Tuesday

18th Dec 2018

MEPs ask Moscovici about French deficit

  • France will be a litmus test for the new EU commission's rigour on deficit and debt (Photo: Moyan Brenn)

MEPs gave French commissioner Pierre Moscovici a Tuesday (7 October) deadline for extra questions about his commitment to EU's fiscal rules and how he will deal with his home country, amid reports that Brussels is likely to reject France's latest budget.

The 22 questions press the former French finance minister on his new role as an economics commissioner in charge of giving fines or longer deadlines for countries to meet the EU rules on deficit and debt.

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"What action should apply to members whose deficit is constantly above 3% of GDP and which had already been granted an extension of the deadline to bringing down the deficit to Maastricht levels? Under which circumstances would you argue for more time or for applying sanctions?" MEPs ask.

The same question is asked for countries with a public debt above the EU threshold of 60 percent of gross domestic product.

The extra questionnaire comes after a rocky hearing last week in the European Parliament's economics committee, when MEPs repeatedly asked Moscovici why he would be fit for the commissioner post when as a finance minister he failed to get France back on track.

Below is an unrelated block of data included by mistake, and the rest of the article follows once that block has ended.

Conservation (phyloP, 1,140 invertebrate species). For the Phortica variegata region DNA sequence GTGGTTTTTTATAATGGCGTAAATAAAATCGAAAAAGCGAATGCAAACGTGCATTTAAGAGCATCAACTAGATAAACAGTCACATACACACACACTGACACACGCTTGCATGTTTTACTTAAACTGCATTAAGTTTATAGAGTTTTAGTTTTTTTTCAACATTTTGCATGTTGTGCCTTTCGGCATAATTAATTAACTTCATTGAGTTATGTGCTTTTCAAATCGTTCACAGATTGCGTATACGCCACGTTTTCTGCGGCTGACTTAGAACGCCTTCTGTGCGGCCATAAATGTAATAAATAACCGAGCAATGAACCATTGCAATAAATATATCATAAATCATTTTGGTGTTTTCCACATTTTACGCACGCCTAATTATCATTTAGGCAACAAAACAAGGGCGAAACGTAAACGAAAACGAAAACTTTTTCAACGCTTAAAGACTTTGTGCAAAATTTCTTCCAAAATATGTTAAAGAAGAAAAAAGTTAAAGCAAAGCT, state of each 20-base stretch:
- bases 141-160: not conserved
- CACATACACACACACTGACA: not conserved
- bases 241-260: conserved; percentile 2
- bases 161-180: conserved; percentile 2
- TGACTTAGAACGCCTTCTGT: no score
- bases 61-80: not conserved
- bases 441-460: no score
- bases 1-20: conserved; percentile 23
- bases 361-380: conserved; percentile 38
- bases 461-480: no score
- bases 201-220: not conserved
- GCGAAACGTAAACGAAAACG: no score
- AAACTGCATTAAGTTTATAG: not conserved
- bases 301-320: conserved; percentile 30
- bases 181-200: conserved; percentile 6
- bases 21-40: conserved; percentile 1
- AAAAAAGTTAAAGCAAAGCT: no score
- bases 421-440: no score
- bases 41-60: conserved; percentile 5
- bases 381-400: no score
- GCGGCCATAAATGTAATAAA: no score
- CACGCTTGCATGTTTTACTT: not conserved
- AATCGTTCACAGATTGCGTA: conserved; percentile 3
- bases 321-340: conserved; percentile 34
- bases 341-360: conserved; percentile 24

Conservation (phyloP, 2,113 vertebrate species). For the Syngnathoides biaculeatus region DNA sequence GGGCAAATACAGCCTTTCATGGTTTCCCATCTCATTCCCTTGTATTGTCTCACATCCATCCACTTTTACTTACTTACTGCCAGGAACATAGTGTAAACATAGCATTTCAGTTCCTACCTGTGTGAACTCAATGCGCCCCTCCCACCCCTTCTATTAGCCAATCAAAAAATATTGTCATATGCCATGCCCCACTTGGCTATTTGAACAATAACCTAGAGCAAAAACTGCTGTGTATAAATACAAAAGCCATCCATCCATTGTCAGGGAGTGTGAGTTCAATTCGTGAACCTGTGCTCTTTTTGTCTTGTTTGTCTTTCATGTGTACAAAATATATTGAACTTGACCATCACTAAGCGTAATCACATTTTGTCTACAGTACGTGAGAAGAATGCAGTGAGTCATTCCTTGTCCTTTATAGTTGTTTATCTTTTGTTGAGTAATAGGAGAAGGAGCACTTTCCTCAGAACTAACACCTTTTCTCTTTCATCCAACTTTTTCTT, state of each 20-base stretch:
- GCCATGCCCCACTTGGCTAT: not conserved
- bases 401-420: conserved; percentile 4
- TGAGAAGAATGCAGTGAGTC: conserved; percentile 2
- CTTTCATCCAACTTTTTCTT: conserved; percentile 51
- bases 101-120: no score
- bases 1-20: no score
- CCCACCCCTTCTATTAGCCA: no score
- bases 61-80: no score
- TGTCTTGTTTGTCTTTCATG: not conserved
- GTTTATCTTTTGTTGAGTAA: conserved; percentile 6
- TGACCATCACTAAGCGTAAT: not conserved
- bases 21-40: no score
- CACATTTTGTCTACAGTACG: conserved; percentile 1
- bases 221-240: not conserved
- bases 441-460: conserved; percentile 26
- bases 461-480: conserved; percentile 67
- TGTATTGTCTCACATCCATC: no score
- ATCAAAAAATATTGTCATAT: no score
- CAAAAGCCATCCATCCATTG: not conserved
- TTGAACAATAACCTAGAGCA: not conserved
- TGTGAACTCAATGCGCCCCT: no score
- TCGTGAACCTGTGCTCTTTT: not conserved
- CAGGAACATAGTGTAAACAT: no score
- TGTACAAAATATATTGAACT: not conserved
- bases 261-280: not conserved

France last week unveiled its 2015 budget with a deficit of 4.3 percent. It is to reach the three-percent deficit target only two years later than what it had agreed with the EU. Its public debt will reach a record of 98 percent of GDP next year, also well above the EU target.

According to senior commission sources quoted by the Wall Street Journal, the EU executive is about to reject France's budget, since it conflicts with what they had agreed last year, when Paris was given another deadline extension.

“People are ready to let the big boys in Brussels reject the budget,” a European official told the US paper.

France will be a litmus test not only for Moscovici's allegiance, if he is to become the next economics commissioner, but also for how EU's revamped economic scrutiny works when it comes to big member states.

Back in Paris, however, this message does not seem to have arrived yet. In an interview with the Financial Times, French finance minister Michel Sapin said he was hopeful of persuading the incoming European Commission to accept the new delay.

He insisted that France was not abandoning budgetary rigour, pointing to plans to save €50bn over three years and cutting public spending by 0.2 percent a year.

“Public spending is still money in the system. If you remove it, you can cause a shock. €50bn marks the balance between budget responsibility and causing too great a recessionary effect,” Sapin said.

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